Labor Supply Estimates for Public Policy Evaluation

17 Pages Posted: 8 Jun 2004 Last revised: 11 Apr 2010

See all articles by George J. Borjas

George J. Borjas

Harvard University - Harvard Kennedy School (HKS); National Bureau of Economic Research (NBER)

James J. Heckman

University of Chicago - Department of Economics; National Bureau of Economic Research (NBER); American Bar Foundation; Institute for the Study of Labor (IZA); CESifo (Center for Economic Studies and Ifo Institute)

Date Written: November 1978

Abstract

In recent years, the study of labor supply has occupied the attention of a large number of economists. With the growth in interest in the topic and with the inevitable diversity of economic models and statistical methods proposed by new entrants in the field, the literature has developed its own folklore. The principal legend is that the empirical estimates of the same parameters obtained from the set of available studies display such diversity that they are of little use to policymakers. This paper disputes the folklore. We claim that there is more agreement than disagreement once a few reasonable criteria based on recent theoretical work are used to eliminate certain studies from consideration, and once we are careful about posing the question we seek the estimates to address.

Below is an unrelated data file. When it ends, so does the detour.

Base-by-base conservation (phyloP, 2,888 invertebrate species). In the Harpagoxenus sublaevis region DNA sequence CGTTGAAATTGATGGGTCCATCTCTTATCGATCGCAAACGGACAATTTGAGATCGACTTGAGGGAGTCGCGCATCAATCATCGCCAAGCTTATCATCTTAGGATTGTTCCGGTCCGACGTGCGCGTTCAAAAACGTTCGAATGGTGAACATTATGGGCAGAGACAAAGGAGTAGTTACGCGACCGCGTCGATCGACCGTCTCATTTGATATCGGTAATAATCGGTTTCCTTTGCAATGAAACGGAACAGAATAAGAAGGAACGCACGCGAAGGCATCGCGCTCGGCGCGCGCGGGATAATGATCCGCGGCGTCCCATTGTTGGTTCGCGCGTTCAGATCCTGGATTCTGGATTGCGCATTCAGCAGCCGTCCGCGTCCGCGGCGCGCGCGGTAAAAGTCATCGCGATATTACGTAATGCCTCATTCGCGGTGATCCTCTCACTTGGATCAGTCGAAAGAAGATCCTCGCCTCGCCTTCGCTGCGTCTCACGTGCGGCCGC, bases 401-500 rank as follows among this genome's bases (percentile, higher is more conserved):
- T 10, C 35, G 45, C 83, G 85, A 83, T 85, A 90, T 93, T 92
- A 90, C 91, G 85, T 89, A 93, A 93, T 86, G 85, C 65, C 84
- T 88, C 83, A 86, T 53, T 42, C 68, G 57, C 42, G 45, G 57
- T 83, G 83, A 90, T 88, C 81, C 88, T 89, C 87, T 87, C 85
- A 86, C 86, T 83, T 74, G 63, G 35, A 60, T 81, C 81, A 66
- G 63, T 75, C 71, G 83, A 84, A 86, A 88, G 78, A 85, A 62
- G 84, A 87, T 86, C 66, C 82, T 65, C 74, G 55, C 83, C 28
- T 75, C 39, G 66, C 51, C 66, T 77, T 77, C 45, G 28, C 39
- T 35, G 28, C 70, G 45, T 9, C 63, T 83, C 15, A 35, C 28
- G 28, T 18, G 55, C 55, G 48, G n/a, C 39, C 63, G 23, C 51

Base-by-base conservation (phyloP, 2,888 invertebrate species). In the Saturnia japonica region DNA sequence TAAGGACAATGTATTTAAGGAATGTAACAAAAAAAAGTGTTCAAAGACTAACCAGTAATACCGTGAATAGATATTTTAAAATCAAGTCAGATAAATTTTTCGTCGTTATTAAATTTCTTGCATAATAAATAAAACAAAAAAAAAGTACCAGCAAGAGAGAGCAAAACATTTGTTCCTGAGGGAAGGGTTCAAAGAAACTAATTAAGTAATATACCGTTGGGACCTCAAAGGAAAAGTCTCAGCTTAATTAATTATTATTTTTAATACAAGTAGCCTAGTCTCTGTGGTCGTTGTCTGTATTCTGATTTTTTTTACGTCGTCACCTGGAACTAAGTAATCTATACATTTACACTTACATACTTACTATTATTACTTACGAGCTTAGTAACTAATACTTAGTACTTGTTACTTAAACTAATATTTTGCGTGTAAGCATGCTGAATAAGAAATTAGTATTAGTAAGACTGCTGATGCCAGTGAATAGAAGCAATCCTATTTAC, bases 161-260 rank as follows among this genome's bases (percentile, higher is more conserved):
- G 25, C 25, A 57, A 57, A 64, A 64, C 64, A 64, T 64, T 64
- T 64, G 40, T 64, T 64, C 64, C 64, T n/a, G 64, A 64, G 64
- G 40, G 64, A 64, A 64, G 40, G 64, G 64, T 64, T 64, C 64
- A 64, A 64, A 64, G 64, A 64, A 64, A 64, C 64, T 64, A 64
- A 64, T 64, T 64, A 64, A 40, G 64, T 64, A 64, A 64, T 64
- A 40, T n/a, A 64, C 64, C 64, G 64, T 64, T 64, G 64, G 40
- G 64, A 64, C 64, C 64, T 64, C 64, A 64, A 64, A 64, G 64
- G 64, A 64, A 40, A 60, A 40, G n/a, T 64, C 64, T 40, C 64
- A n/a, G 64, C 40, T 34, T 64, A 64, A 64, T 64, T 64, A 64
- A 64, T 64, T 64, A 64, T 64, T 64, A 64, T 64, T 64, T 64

Suggested Citation

Borjas, George J. and Heckman, James J., Labor Supply Estimates for Public Policy Evaluation (November 1978). NBER Working Paper No. w0299. Available at SSRN: https://ssrn.com/abstract=260485

George J. Borjas (Contact Author)

Harvard University - Harvard Kennedy School (HKS) ( email )

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James J. Heckman

University of Chicago - Department of Economics ( email )

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CESifo (Center for Economic Studies and Ifo Institute)

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